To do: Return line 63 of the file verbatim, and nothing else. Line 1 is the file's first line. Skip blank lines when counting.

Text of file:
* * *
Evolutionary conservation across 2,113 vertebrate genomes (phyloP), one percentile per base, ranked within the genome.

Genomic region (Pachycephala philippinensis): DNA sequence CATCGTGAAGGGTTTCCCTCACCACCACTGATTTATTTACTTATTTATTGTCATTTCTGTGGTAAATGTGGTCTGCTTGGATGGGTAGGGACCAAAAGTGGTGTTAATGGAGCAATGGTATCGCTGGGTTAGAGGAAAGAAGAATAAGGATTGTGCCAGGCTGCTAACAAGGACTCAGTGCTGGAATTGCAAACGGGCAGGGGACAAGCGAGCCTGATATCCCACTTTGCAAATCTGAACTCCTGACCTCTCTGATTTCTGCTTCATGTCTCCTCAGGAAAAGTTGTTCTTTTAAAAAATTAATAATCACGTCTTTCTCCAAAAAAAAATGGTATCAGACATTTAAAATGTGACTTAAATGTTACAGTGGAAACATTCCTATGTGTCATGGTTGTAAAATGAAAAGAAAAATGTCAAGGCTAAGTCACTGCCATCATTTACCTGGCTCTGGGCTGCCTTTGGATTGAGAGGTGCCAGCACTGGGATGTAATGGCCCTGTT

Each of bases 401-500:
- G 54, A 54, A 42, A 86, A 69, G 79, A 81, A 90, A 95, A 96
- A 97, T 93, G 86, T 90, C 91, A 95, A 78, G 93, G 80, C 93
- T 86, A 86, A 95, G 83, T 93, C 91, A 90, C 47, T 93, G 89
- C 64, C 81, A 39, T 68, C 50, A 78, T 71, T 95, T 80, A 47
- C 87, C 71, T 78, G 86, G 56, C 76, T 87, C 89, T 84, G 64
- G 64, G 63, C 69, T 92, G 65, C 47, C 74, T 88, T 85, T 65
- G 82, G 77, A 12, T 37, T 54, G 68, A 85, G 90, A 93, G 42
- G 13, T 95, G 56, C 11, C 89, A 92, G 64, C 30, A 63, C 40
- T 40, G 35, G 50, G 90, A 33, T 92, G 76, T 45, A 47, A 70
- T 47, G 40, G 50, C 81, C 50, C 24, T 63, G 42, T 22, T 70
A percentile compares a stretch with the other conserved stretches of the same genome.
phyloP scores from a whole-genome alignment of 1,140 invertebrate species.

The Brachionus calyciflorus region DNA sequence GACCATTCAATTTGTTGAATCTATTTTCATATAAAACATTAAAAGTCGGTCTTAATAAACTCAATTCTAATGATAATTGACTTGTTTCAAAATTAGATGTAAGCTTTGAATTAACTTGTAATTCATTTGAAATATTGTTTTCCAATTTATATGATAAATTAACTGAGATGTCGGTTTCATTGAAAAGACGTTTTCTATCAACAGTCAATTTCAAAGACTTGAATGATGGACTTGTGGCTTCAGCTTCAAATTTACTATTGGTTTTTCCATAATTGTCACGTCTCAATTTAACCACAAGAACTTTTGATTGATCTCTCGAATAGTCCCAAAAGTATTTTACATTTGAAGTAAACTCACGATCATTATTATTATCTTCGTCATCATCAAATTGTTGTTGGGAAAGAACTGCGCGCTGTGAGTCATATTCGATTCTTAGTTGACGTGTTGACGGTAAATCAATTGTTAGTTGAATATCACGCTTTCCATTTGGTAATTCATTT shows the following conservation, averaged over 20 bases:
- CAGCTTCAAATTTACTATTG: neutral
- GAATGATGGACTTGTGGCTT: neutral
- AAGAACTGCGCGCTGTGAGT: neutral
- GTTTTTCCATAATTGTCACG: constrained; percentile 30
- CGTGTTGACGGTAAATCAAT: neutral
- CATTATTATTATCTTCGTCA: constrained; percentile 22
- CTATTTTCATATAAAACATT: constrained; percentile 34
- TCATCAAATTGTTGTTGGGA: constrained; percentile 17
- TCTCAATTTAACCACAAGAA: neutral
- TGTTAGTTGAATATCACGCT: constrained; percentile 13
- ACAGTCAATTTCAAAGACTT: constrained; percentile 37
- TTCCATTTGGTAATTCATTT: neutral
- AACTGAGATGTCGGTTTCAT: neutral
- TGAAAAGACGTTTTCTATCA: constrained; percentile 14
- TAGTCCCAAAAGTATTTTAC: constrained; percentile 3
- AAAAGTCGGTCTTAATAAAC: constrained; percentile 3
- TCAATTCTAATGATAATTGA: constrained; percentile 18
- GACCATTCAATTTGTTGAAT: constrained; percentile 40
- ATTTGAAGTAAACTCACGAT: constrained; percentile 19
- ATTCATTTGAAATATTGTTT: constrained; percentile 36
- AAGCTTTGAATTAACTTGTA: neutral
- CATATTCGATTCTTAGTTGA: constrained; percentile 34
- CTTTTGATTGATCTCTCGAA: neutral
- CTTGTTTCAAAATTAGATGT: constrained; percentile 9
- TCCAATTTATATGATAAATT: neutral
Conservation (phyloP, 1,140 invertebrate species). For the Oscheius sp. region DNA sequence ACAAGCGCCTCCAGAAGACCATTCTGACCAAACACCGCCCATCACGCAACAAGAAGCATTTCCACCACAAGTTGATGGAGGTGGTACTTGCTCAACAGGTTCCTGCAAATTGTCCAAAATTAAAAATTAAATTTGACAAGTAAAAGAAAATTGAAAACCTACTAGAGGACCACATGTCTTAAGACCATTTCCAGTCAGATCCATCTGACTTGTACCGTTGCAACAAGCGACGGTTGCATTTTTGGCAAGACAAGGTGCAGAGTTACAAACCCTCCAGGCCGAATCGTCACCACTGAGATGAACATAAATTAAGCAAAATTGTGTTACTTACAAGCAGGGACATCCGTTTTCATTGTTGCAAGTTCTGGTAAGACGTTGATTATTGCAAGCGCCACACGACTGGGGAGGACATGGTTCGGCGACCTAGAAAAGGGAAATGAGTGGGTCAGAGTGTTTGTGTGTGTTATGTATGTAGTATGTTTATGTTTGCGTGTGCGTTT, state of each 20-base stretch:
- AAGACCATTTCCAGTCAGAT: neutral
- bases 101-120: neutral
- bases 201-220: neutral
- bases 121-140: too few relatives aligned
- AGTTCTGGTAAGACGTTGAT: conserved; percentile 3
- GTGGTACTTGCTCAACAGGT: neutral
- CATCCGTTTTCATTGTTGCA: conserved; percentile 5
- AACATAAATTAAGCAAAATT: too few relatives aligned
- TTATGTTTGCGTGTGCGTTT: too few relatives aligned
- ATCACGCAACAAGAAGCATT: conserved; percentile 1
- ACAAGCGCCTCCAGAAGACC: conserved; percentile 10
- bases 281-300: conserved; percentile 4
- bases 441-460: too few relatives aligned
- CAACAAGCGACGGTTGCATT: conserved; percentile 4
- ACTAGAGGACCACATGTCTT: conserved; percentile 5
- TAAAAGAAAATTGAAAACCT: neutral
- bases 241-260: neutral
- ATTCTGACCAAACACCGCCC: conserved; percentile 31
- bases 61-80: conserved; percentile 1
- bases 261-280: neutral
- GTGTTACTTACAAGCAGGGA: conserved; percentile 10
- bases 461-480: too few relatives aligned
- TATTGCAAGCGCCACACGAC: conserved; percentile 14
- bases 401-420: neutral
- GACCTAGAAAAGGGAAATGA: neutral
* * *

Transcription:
- GTGTTACTTACAAGCAGGGA: conserved; percentile 10